Note that it’s really NOT a great plan to salt the sauce at this point (how often can I say it?), though I know it’s tempting to season liberally. Capers, olives, and anchovies are all quite salty! Trust me, the sauce is salty. Let the sauce do its thing, and taste it before serving: if you still feel that salt is needed, proceed cautiously. Just don’t dump a palmful in without tasting first.

Steamy and YummyWhen the pasta sauce is bubbly, reduce the heat and simmer for 8–10 minutes to allow the flavors to mingle. Stir occasionally to prevent the bottom from burning.

Puttanesca BowlDrain your pasta and toss with the hot puttanesca. Garnish, if you like, with hard cheese, extra herbs, or even extra pepper. Normally, I don’t like parsley all that much, but I think the grassy bite really accents the briny capers and olives perfectly! So don’t be shy with the fresh herbs!

Pasta Puttanesca

heavily adapted from Mostly Food and Crafts
serves 4–6

Ingredients:
1 lb. long pasta such as spaghetti or tagliatelle
2 tbsp. olive oil
2–7 anchovy fillets
4–5 large cloves garlic, minced
1 28oz. can plus 1 14oz. can low-sodium diced tomatoes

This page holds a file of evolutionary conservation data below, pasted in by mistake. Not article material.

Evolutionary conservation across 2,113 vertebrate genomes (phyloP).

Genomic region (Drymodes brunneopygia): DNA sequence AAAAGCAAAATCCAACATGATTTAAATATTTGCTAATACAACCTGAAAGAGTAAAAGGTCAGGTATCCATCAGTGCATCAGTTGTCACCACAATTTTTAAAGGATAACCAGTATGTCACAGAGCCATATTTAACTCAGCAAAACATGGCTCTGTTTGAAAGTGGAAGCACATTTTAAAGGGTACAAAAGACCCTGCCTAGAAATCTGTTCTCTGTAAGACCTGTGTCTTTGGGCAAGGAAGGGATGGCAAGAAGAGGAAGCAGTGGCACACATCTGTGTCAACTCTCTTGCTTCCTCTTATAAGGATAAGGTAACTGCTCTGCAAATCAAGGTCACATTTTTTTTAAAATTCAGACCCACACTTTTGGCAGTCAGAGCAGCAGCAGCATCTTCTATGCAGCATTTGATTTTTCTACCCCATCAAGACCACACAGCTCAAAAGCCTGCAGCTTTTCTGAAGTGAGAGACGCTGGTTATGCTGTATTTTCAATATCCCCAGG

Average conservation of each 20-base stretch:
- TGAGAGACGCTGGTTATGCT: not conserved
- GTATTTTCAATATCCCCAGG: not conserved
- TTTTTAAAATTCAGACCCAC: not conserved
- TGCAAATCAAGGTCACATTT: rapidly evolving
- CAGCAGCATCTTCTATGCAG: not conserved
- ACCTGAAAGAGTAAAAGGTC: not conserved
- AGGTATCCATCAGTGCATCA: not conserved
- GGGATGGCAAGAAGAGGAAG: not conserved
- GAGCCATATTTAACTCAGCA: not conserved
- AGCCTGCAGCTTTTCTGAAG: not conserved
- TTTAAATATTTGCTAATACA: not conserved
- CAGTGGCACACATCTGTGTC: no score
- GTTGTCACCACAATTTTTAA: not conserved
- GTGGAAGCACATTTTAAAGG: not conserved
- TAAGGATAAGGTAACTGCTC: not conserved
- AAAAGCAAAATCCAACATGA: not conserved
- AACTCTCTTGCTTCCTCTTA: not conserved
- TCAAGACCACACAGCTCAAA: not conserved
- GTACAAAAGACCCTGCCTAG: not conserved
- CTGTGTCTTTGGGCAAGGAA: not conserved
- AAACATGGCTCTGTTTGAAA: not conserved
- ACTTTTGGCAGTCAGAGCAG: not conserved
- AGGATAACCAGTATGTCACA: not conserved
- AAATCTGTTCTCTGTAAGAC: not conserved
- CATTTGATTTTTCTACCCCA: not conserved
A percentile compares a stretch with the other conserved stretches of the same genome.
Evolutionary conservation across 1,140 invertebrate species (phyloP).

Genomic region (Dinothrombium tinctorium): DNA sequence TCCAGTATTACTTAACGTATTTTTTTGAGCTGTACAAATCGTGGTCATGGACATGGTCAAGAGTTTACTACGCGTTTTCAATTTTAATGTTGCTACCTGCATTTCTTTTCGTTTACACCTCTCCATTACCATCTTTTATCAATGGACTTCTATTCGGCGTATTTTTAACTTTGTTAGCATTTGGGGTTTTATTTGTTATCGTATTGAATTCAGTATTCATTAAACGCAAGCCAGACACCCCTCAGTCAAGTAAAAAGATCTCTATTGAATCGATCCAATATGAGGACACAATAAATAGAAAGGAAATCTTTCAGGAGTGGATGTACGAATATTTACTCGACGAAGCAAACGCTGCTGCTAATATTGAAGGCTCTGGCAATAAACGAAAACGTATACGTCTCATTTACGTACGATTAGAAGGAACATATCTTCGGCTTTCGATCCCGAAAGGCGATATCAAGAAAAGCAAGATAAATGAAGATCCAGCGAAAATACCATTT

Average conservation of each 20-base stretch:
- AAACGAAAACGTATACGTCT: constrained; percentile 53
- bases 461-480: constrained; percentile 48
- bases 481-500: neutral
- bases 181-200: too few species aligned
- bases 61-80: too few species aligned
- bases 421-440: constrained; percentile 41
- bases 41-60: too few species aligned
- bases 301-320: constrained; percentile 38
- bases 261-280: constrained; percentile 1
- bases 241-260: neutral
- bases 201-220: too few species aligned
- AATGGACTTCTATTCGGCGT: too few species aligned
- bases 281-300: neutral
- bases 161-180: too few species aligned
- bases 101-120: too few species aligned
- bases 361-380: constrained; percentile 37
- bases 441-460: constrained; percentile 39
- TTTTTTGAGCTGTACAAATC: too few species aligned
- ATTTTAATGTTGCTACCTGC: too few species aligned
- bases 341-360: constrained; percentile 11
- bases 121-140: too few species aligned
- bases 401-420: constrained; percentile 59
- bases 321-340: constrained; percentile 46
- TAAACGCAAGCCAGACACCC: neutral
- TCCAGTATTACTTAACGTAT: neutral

3–4 tbsp. nonpareil capers, drained
20 kalamata olives, pitted, coarsely chopped (about ½ cup)
¼ tsp. crushed red pepper
¼ tsp. dried oregano
black pepper
fresh parsley, roughly chopped

Directions:
Cook the pasta according to package directions.
Meanwhile, heat the olive oil in a large skillet. Add the anchovies and cook for 2–3 minutes, until they melt into a brown foam. Add the rest of the sauce ingredients and stir, lightly crushing the tomatoes with the back of the spoon.
When the sauce bubbles, reduce the heat to medium-low and simmer 8–10 minutes to allow the flavors to mingle. Taste and adjust seasonings as needed.
Drain the pasta. Quickly toss with the hot sauce. Garnish with extra parsley and freshly ground black pepper. Serve immediately.

Enjoy!

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15 Comments

  1. I love all pastas but this is one of my very favourite. Plus it’s healthy, too! Great recipe – great flavours. Thanks for sharing.

  2. Did you have trouble with that long fusilli? I’ve tried it twice before and both times it was crunchy on the inside and mushy on the outside :-/ It was from the same bag, though, so maybe I got a bad batch.

    1. No, mine turned out fine! I usually go s little longer than the bag says though. I also broke it in half so the strands wouldn’t be so long. Then I added the fresh pasta to the pot 2 minutes before the long fusilli was done.

  3. I had to chuckle about the anchovies….I was very trepidatious at the idea….but, they add such complexity and a delightful layer of flavor it is worth it!

  4. Im so glad you gave this a try – I completely forgot about this recipe! I may need to make it again sometime soon.